• ‘too much money chasing too few assets’, and
• ‘too much money chasing too few goods and services’.

Of course the two conditions are interrelated and also interact with each other. Our research emphasized last year that rapid money growth was likely to boost asset prices first, and that has been right. (Incidentally, to attribute the behaviour of the prices of US tech stocks to bottlenecks and supply shortages would be daft. Does one have to say these things?)

What’s the implied path of the PCE deflator, relative to nowcasts and forecasts? See Figure 1, where I’ve used the mid-point of Congdon’s forecast (5.75% December y/y), shown as the red square.

Figure 1: Personal Consumption Expenditure deflator (black), Congdon midpoint forecast (red square), Cleveland Fed nowcast as of 9/23 (sky blue +), Survey of Professional Forecasters August median forecast (green line), FOMC 9/22 projections (blue square). Source: BEA, Cleveland Fed, Philadelphia Fed/SPF, Federal Reserve, and author’s calculations.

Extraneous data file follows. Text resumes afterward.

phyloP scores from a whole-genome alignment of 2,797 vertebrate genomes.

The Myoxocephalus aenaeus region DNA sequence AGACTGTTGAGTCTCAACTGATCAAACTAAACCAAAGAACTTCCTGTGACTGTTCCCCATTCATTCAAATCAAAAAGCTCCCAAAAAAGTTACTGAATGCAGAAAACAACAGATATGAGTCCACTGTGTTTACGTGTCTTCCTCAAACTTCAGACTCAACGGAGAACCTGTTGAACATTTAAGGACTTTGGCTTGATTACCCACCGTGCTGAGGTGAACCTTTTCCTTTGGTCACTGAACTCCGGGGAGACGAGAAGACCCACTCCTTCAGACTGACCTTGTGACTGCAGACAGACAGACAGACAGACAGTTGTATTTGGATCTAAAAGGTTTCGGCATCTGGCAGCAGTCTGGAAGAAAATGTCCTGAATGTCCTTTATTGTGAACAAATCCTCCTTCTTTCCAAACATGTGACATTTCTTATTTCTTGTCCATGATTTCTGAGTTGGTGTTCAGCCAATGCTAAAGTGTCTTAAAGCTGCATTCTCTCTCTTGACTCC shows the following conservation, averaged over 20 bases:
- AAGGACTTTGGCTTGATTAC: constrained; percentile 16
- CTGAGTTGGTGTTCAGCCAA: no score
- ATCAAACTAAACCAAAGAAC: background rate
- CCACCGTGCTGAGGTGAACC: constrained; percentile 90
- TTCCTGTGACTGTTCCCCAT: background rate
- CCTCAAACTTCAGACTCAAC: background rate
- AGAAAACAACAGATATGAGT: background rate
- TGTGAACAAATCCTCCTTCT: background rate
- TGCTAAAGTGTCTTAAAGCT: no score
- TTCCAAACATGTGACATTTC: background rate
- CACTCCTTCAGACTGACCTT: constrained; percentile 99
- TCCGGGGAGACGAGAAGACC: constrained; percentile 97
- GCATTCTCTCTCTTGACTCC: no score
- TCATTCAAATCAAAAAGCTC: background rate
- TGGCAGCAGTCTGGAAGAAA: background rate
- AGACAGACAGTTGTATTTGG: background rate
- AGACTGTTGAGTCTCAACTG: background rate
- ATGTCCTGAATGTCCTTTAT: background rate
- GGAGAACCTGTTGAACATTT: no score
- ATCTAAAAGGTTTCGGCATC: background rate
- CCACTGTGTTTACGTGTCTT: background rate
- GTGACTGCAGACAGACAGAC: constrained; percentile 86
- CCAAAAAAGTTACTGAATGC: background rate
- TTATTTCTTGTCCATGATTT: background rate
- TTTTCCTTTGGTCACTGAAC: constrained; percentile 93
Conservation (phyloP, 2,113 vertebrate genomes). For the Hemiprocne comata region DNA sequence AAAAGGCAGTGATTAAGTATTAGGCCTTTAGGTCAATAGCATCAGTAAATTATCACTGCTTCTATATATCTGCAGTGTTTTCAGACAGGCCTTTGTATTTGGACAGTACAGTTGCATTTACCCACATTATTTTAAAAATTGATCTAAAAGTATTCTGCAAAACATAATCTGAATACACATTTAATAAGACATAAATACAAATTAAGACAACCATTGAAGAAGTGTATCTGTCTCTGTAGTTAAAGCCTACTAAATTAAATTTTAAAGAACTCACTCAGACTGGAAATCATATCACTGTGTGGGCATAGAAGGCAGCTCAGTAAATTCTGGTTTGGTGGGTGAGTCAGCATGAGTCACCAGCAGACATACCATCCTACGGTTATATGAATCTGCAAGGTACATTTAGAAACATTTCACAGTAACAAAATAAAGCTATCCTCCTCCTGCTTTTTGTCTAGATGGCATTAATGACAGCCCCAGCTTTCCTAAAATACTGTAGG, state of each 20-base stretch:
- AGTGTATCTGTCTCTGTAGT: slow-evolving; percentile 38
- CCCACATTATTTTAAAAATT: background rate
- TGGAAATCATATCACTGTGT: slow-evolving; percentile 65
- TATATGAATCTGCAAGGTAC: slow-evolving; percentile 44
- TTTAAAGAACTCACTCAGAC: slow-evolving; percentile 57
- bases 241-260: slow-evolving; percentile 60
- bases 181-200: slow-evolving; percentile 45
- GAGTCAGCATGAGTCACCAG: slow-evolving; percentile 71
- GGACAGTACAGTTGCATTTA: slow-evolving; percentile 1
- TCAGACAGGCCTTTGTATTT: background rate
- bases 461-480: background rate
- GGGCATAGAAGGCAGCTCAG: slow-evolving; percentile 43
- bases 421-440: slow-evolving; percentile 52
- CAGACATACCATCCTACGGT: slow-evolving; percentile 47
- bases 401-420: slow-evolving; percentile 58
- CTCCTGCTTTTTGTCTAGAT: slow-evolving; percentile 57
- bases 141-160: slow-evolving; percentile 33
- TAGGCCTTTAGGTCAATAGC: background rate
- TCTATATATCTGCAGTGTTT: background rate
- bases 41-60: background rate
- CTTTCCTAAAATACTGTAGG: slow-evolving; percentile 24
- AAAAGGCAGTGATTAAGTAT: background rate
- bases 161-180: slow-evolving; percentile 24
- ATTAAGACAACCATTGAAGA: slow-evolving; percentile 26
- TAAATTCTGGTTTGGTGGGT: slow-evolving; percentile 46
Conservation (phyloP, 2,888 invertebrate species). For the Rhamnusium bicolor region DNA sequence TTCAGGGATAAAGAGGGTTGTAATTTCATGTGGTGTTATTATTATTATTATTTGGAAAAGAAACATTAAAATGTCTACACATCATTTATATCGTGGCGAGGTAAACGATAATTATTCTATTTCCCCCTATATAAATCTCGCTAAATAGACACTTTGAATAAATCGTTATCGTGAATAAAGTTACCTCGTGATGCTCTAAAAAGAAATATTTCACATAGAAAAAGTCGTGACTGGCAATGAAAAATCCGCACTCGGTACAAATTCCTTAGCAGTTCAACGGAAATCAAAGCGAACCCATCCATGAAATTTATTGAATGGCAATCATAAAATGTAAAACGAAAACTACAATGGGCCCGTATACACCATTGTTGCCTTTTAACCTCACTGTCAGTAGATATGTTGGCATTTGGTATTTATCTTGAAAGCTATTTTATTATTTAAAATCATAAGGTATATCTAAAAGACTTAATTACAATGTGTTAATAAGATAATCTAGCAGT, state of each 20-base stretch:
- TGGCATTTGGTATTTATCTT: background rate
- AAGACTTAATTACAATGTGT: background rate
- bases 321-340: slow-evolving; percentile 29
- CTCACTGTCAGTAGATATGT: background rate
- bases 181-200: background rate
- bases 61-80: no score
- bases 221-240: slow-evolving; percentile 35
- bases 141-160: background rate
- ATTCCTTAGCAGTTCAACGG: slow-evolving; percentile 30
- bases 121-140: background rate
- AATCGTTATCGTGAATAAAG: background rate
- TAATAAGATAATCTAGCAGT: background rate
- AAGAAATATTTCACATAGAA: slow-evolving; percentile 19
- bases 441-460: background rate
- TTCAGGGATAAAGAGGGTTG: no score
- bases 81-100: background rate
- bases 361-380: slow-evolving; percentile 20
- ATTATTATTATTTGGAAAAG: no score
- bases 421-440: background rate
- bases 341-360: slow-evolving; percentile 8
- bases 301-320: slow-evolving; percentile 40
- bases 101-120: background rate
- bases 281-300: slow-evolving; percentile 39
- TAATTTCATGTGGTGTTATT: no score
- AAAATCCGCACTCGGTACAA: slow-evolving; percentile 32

The FOMC median forecast is surprisingly similar to the Survey of Professional Forecasters’ median forecast from the preceding month (mid-August). The FOMC members then still perceive a deceleration in inflation in the last half of 2021.

Congdon’s forecast looks plausible given the August PCE deflator nowcast (and even more using the September). However, it’s far outside of the range projected by the FOMC, as shown in Figure 2, which includes the high/low inflation forecasts.

Figure 2: Personal Consumption Expenditure deflator (black), Congdon midpoint forecast (red square), Cleveland Fed nowcast as of 9/23 (sky blue +), FOMC 9/22 projections (blue square), high and low forecasts (dark blue +). Source: BEA, Cleveland Fed, Federal Reserve, and author’s calculations.